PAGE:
The past five months have been the driest winter and spring for Saskatchewan in 70 years, according to Environment Canada.
The average rainfall for May is 75 millimetres, but some areas like Regina have seen only about seven mm this season.
Thunderstorms rolled through some areas Wednesday night, but the rain was minimal with Lumsden recording the highest amount at only 9.7 mm and Saskatoon getting less than 2 mm.
David Phillips, chief meteorologist with Environment Canada, joined the 980 CJME Morning Show to talk about the dry spring.
“Certainly since April 1 it’s been like a thimbleful of rain that has fallen in parts of the province and Regina has maybe 15 per cent of what it would normally get,” Phillips said.
Even with rain forecast for Thursday night, there isn’t a lot of relief in sight for people concerned about the dry conditions including those battling wildfires and farmers seeding their fields.
Phillips said the long weekend temperatures should be ideal for anyone hoping to enjoy the sunshine in Saskatchewan, but admitted that’s not what agricultural producers want to hear right now.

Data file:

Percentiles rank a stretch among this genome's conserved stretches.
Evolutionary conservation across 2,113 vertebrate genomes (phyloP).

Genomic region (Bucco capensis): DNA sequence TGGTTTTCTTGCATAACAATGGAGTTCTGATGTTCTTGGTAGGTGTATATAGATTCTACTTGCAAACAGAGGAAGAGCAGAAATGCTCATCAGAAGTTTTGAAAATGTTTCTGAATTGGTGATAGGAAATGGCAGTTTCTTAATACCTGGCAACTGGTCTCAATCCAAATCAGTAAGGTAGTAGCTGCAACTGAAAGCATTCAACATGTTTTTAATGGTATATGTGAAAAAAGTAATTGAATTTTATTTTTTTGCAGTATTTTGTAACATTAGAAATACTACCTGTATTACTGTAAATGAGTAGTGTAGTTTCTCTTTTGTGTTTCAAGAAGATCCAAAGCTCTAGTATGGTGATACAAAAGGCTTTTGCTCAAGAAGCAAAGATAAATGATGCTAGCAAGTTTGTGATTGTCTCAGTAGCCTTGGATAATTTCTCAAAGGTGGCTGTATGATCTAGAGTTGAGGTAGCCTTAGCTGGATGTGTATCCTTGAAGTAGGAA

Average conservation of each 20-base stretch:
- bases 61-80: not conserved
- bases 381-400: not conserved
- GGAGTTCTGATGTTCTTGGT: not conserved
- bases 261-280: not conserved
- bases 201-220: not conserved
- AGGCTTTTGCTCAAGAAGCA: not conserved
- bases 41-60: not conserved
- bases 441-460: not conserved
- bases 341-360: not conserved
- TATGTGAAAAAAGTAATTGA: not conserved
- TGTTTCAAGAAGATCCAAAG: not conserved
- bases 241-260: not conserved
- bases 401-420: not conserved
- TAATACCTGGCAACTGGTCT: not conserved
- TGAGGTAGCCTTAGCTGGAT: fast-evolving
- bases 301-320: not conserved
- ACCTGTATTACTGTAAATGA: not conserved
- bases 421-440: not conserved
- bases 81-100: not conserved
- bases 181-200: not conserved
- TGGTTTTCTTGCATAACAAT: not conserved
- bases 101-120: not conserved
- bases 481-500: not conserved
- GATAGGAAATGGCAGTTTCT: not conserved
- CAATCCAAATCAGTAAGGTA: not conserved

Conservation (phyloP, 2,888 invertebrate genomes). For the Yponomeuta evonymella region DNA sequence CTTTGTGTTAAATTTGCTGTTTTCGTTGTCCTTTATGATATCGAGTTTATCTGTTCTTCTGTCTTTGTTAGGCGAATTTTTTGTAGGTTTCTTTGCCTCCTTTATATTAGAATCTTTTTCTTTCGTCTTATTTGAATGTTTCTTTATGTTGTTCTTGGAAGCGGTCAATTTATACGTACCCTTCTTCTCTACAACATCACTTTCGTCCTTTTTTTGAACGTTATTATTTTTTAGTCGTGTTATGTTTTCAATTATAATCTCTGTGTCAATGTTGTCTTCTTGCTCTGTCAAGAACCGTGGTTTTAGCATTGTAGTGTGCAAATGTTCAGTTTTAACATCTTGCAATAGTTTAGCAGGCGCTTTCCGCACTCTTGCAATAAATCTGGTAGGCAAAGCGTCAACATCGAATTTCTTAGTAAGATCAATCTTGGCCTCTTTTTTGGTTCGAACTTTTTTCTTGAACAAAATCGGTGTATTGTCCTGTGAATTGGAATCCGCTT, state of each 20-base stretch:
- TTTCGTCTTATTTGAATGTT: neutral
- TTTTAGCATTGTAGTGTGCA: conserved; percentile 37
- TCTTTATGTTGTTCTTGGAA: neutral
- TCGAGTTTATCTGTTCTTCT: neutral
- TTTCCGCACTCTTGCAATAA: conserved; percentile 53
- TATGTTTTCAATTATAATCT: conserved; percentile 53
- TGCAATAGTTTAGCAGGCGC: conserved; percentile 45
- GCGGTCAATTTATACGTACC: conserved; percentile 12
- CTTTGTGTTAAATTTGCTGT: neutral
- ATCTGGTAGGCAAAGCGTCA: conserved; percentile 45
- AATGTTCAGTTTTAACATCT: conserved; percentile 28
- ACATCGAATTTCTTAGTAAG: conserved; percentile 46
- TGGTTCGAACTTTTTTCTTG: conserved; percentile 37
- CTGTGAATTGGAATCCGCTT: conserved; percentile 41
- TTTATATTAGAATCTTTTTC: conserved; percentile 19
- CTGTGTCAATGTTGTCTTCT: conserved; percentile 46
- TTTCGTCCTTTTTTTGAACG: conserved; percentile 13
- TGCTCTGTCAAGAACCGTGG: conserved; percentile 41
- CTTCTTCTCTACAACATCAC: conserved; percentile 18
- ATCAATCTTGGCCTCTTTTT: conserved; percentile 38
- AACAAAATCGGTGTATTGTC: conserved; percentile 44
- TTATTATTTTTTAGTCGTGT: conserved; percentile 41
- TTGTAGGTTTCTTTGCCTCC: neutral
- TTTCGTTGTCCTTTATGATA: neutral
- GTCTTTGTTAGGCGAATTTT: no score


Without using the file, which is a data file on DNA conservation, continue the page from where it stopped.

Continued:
“I have to be careful about what I say, I mean I get emotional when I talk about the weather on a long weekend and you know, I know that what’s great for camping and barbecuing is not good for farmers who are hoping for some million dollar rains.”
He said the May long weekend is often considered the unofficial kickoff to summer and the pattern of sunshine and warmth may hold true for the rest of the season.
“I looked at the next two weeks and sadly I don’t see any precipitation. So it’s going to continue to dry out and with temperatures that are going to be warmer than normal it’s going to suck up whatever moisture you have,” Phillips explained.
While some people might be cheering for the sunshine, Phillips said the hope is the forecast changes to provide the moisture farmers need.
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